How do you answer the question of how much genetics really count in cattle? Must you read every pertinent article in every livestock publication? Must you attend every possible public meeting? Must you visit the Web site of every college with a research program? These methods all have merit, but there is another for which there is no substitute. Feed some cattle yourself.

I am devoting this column to the experience of a commercial cow-calf operation on the southern plains that is using both its own cattle and purchased cattle in taking the feeding approach. Here are the results from a set of 16 mixed-breed steers. These steers gained 3.74 pounds per day and converted feed at ratios of 6.62 and 5.44 on an as-fed and dry-matter basis, respectively. That’s the good news. The bad news is that only 56 percent of the steers graded Choice, and their dressing percentage was only 61.21. Genetics could have made a difference here, adding $6.78 per head for every 10-point increase in Choice percentage and $10.68 for every one point increase in dressing percentage (see table).

Another set of 20 steers with a breed base known for marbling went down the rail at 100 percent Choice. These steers gained a respectable 3.53 pounds per day, but the bad news was that their feed conversion ratio was only 8.41 (as fed) and their dressing percentage was only 61.35. Different genetics might have made a big difference. Their individual value would have increased $37.03 if they had the same feed conversion ratio of the 16-head group above. And, a one point increase in dressing percentage would have added another $12.01.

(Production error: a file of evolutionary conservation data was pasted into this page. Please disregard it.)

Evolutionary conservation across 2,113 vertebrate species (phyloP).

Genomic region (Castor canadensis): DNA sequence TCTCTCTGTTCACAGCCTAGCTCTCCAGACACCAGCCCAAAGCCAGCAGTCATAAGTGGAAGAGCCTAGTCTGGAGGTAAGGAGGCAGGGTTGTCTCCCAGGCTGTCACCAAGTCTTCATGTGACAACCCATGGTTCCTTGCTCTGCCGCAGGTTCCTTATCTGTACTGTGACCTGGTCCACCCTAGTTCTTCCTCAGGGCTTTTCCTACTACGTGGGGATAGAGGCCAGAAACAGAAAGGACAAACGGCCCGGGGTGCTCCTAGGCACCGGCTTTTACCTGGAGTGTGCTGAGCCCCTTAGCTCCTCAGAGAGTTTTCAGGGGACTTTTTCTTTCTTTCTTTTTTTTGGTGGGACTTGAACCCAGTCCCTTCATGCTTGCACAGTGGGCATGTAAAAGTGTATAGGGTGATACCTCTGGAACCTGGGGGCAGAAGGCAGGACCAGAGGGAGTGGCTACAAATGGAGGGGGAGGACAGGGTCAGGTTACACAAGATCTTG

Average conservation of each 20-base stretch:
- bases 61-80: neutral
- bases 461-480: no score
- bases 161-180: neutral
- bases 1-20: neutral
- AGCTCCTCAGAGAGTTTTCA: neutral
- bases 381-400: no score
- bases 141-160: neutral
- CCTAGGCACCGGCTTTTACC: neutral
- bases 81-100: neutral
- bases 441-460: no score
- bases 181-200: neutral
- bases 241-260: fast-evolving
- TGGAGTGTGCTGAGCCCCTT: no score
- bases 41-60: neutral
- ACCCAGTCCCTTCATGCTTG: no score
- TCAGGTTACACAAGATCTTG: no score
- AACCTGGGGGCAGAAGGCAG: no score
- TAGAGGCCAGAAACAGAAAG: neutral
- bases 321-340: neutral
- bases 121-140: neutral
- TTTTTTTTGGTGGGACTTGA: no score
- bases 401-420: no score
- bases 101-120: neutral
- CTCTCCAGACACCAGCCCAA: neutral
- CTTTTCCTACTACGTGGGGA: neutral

Here is a particularly interesting group of 40 mixed-breed steers. These steers were put together from three markets by an order buyer. Market conditions and finishing rates dictated topping the pen. This resulted in the marketing of two 20-head groups. For analysis purposes, 20 pounds were added to the average start-weight of Group A and 20 pounds were deducted from that of Group B.

The steers in Group A gained an average of 3.92 pounds per day, converted feed at ratios of 6.86 and 5.65 (as-fed and dry matter basis), had a dressing percentage of 61.59 and had a Choice grade percentage of 80. The Group B steers gained an average of 3.39 pounds per day, converted feed at ratios of 7.93 and 6.64, had a dressing percentage of 63.95 and graded 50 percent Choice, 35 percent Select and 15 percent Standard.

I don’t have to draw a picture of how much better Group A closed out than Group B. But it is pertinent to genetics that Group A contained a high percentage of steers with breed bases known for marbling and Group B did not.

I strongly recommend that you find a small feedyard with good management and professional nutritional help and start feeding some cattle. The operation in this example was Diamond-O Feedyard, Butler, Mo., a 3,500-head operation. Yards like this often have small pens in which you can feed just your own cattle. Some yards, like Diamond-O, are dividing large pens into units as small as 25 head to appeal to small feeders.

I don’t believe it will be possible to consistently feed cattle profitably in the future without attention to genetics. The ability of cattle to grade Choice or better rules the ever-increasing in-the-beef trade. It will always be necessary to hedge against a wide Choice/Select price spread, which can kill if your quality mix is weak. And, there are strong genetic links to important factors such as rate of gain, feed conversion and yield.

Good genetics must be widely available in the feeder cattle supply, and they’ll be there if good genetics are properly developed and applied by breeders in both the seedstock and commercial sectors.

To contact Fred Knop, write Drovers or send e-mail to